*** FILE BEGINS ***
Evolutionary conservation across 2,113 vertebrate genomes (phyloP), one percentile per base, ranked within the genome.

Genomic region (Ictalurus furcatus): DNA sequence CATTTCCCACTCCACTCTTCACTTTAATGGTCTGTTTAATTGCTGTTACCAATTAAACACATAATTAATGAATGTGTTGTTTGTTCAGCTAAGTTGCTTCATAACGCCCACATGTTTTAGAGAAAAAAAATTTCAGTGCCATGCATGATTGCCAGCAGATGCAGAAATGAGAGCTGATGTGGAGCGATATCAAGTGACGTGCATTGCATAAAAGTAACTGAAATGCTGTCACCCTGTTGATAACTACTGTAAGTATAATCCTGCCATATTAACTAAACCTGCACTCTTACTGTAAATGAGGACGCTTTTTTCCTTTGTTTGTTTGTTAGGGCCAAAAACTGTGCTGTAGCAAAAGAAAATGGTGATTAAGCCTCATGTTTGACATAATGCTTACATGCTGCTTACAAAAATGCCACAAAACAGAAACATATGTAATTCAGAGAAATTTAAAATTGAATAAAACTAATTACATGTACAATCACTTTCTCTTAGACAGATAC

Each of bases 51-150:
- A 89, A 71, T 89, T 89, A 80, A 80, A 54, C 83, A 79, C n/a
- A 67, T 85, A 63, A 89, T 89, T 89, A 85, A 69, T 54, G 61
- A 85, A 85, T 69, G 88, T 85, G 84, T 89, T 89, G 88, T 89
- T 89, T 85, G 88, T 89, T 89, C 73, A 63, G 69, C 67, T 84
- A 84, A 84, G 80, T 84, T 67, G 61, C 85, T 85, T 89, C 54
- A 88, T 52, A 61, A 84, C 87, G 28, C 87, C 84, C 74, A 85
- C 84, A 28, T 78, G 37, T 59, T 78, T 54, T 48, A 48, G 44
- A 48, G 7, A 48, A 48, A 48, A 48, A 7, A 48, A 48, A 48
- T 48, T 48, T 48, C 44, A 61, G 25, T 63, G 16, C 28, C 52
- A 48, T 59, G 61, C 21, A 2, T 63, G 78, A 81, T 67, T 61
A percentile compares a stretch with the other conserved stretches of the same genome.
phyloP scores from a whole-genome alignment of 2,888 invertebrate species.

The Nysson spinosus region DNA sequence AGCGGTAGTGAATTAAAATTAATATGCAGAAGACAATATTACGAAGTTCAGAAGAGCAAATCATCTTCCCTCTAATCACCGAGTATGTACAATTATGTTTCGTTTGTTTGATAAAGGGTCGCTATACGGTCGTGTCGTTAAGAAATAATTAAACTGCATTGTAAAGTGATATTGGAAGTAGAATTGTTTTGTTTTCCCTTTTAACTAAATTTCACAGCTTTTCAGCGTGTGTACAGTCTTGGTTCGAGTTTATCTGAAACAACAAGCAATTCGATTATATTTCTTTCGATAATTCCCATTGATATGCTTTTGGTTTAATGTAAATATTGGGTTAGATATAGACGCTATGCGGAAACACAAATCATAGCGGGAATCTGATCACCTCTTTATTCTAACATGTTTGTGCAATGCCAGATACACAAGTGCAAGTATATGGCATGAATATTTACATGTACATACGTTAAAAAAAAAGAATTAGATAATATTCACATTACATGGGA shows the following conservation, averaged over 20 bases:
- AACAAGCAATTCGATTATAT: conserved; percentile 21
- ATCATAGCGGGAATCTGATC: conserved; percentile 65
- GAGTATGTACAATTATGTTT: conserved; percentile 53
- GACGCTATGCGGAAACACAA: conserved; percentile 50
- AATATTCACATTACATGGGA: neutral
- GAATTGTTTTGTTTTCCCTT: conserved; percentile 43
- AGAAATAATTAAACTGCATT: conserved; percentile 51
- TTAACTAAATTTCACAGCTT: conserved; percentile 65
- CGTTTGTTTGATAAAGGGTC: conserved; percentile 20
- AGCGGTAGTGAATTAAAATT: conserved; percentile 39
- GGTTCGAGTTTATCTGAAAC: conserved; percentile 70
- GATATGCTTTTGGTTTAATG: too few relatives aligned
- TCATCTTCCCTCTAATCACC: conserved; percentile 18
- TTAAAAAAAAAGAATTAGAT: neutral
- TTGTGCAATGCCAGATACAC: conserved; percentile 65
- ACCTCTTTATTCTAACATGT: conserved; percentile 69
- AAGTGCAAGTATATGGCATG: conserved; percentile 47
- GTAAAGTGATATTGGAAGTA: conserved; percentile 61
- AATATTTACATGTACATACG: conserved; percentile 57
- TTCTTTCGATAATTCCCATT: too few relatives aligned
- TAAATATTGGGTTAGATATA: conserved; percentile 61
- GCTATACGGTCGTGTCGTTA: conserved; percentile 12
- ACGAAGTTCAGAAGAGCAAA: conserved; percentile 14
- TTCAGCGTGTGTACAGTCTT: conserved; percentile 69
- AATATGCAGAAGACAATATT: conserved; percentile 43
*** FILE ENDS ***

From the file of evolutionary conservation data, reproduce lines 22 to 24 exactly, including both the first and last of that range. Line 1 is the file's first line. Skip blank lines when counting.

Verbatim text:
- GAATTGTTTTGTTTTCCCTT: conserved; percentile 43
- AGAAATAATTAAACTGCATT: conserved; percentile 51
- TTAACTAAATTTCACAGCTT: conserved; percentile 65